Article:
BN103 - Platform Technologies

Credit Points: 15 credit points

Workload: 48 hours

Prerequisite: N/A

Co-requisite: N/A

Aims & Objectives

This is a core unit out of a total of 24 units in the Bachelor of Networking (BNet) and Bachelor of Engineering Technology (Telecommunications) (BEngTech(Tel)). This unit addresses the BNet and BEngTech(Tel) course learning outcomes and complements other courses in a related field by developing students’ knowledge and skills in platform technologies. For further course information refer to: and This unit is part of the AQF Level 7 (BNet and BEngTech(Tel)) courses.

This unit provides the concepts and principles of the basic operation of platform technologies, including general purpose computers and peripherals, and communication infrastructure such as transmission systems (copper, wireless, optical fibre), networking and networking devices. In addition, this unit introduces digital data representation, including number systems and character encodings.
A practical "hands-on" component will develop essential skills to install, use, and support PC hardware and software by providing the training to ensure the necessary proficiency. This unit also develops skills to be able to identify and diagnose possible problems and troubleshoot personal computer systems.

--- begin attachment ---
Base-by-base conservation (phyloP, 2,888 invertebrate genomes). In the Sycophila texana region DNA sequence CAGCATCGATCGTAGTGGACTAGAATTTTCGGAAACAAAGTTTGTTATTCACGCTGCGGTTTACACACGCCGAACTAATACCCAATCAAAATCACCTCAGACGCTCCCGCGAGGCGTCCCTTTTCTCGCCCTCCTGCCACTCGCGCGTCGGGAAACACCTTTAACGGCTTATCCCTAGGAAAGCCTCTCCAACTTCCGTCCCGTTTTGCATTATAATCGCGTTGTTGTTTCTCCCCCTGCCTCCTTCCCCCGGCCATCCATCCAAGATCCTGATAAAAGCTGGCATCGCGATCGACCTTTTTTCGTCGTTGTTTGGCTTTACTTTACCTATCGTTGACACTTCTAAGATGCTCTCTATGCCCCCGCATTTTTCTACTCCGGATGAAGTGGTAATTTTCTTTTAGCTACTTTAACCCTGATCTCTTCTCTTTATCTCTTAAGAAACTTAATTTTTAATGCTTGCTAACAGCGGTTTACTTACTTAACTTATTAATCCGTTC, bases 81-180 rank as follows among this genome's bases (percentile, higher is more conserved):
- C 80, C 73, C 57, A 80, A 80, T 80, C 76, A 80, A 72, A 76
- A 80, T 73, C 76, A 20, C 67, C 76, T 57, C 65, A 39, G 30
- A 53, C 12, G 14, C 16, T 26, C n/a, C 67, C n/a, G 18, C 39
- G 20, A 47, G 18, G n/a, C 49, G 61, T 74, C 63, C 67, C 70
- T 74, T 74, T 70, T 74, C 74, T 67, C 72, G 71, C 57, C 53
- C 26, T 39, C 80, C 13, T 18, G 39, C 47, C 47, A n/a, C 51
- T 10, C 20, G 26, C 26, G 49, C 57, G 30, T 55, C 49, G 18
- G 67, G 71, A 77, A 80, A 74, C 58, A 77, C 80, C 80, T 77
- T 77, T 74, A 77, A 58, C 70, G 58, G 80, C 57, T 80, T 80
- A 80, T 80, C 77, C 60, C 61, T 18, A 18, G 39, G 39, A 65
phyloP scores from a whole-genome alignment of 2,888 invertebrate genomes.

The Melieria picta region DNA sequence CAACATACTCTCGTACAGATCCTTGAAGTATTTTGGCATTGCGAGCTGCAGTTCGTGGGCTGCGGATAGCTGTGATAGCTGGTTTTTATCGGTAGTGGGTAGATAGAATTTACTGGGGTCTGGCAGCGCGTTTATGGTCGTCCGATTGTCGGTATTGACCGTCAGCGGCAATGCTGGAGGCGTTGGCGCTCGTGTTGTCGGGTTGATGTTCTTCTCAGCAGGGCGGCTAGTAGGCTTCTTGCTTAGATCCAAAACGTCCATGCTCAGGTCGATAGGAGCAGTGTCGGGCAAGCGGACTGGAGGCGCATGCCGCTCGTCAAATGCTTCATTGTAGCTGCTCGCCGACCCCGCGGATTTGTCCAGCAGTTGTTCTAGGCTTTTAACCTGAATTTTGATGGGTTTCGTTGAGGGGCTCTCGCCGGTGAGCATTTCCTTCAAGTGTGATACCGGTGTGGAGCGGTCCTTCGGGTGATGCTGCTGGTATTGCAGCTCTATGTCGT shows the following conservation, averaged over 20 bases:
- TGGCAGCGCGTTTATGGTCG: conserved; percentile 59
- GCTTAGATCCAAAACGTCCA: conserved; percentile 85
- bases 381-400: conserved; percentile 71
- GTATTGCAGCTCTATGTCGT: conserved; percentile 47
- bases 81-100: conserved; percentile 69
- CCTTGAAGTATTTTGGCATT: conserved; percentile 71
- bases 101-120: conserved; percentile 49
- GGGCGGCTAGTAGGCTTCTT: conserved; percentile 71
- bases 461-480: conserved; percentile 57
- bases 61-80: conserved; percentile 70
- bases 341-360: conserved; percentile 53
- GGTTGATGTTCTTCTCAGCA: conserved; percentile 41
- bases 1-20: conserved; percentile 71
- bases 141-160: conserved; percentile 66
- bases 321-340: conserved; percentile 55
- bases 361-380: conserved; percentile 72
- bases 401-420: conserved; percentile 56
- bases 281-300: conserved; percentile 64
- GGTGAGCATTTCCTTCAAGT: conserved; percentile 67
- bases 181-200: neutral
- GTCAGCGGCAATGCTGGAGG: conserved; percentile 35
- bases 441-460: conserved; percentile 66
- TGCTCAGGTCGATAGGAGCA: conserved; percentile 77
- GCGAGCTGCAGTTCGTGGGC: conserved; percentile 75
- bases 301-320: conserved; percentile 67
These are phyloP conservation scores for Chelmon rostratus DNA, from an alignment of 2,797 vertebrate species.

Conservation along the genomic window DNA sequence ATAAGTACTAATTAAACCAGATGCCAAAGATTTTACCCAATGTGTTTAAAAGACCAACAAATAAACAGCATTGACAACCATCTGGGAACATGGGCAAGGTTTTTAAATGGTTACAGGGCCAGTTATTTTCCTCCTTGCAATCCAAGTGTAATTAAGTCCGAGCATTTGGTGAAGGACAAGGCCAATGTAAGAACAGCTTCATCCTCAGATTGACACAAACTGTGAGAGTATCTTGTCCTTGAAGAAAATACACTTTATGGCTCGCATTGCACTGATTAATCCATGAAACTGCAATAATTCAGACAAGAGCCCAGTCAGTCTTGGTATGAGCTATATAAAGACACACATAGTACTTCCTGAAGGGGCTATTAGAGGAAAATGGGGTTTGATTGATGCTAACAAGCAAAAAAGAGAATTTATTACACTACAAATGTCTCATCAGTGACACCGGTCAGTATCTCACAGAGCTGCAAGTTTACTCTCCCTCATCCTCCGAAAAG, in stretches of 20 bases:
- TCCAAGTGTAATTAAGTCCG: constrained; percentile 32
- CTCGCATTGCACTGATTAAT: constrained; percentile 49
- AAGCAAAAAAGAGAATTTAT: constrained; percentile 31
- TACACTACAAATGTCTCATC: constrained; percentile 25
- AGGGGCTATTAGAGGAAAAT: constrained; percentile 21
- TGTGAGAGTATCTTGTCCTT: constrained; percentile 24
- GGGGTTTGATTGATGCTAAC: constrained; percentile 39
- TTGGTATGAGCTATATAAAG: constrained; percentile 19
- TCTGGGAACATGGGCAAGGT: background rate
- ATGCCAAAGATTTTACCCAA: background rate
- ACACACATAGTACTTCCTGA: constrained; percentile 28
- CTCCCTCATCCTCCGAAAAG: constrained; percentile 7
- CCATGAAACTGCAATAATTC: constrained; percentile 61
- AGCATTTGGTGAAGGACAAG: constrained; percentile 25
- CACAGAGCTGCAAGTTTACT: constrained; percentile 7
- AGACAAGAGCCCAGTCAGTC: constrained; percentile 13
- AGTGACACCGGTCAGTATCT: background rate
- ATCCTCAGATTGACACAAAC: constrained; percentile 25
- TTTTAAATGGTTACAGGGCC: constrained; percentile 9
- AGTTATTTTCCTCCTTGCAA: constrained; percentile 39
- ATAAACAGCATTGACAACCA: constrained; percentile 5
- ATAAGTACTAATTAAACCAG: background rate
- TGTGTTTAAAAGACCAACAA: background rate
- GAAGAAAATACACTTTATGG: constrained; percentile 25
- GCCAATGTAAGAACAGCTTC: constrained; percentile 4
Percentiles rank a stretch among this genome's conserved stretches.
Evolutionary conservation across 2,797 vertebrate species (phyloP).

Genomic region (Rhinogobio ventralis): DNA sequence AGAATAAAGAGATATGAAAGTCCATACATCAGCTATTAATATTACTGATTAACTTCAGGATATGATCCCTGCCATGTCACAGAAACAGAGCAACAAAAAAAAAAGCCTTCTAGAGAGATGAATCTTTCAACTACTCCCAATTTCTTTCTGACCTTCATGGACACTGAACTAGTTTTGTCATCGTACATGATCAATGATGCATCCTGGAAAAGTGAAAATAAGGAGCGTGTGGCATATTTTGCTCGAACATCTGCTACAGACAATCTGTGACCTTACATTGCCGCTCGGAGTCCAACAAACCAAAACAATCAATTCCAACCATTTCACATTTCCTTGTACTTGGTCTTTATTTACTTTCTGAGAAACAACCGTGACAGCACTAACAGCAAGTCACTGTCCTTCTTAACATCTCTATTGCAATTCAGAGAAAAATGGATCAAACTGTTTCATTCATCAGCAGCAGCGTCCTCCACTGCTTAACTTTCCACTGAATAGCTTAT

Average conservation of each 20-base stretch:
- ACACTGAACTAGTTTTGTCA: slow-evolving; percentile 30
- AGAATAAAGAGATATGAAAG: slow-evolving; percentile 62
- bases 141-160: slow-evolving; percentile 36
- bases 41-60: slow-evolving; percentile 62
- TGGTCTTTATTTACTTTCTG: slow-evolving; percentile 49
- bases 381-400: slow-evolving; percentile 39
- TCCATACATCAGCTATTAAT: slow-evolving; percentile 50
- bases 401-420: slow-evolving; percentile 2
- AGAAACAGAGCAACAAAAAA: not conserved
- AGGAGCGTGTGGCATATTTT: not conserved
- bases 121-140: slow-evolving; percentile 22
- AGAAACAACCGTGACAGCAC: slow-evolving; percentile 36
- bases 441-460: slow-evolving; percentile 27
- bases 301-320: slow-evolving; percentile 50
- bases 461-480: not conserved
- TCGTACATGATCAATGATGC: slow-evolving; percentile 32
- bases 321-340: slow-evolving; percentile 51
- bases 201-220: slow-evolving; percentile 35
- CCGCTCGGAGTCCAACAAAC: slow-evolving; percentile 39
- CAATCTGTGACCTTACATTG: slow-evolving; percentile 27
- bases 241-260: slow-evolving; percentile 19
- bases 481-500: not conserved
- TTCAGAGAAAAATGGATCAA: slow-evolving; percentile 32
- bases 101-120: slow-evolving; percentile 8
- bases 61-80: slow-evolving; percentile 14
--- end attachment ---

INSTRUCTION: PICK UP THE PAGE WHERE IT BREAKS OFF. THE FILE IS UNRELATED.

Unit topics include:

  • Historic evolution of computers
  • Basic computer structure and operation
  • Troubleshoot computer system/parts
  • Number systems    
  • Future directions

Learning Outcomes

4.1 Course Learning Outcomes
The Course learning outcomes applicable to this unit are listed on the Melbourne Institute of Technology’s website: 

4.2 Unit Learning Outcomes
At the completion of this unit students should be able to:
a. Describe basic computer structure and operation;
b. List factors that may affect computer performance, diagnose basic computer problems and perform some hardware troubleshooting;
c. Report on different integer number systems and convert between them;
d. Explain floating point representations using the IEEE754 standard;
e. Describe basic electrical primitives;
f. Describe drivers of future change in computing;
g. Under supervision, explain and describe the working of a general-use computer system.

Weekly Topics

This unit will cover the content below:

Week # Lecture Topic Laboratory
1 Lecture 1 Basic Concepts and Computer Evolution Lab 1 Computer Architecture
2 Lecture 2 A Top-Level View Lab 2 Basic Concepts and Computer Evolution
3 Lecture 3 Cache Memory Lab 3 Computer Function and Interconnection
4 Lecture 4 Number Systems Lab 4 Cache Memory
5 Lecture 5 Computer Arithmetic Lab 6 Number System
6 Lecture 6 Internal Memory Lab 7 Computer Arithmetic
7 Lecture 7 External Memory Mid-Term Test
8 Lecture 8 Input-Output Lab 8 Operating Systems
9 Lecture 9 Digital Logic Lab 9 Computer Assembly
10 Lecture 10 Electrical Signalling Lab 10 Digital Logic
11 Lecture 11 Future Directions Lab 11 Electrical Signalling
12 Review Review


Assessment Task Due Date A B Learning Outcomes Assessed
Formative Assignment 1 Week 3 (10/04/2022) 5%   a-b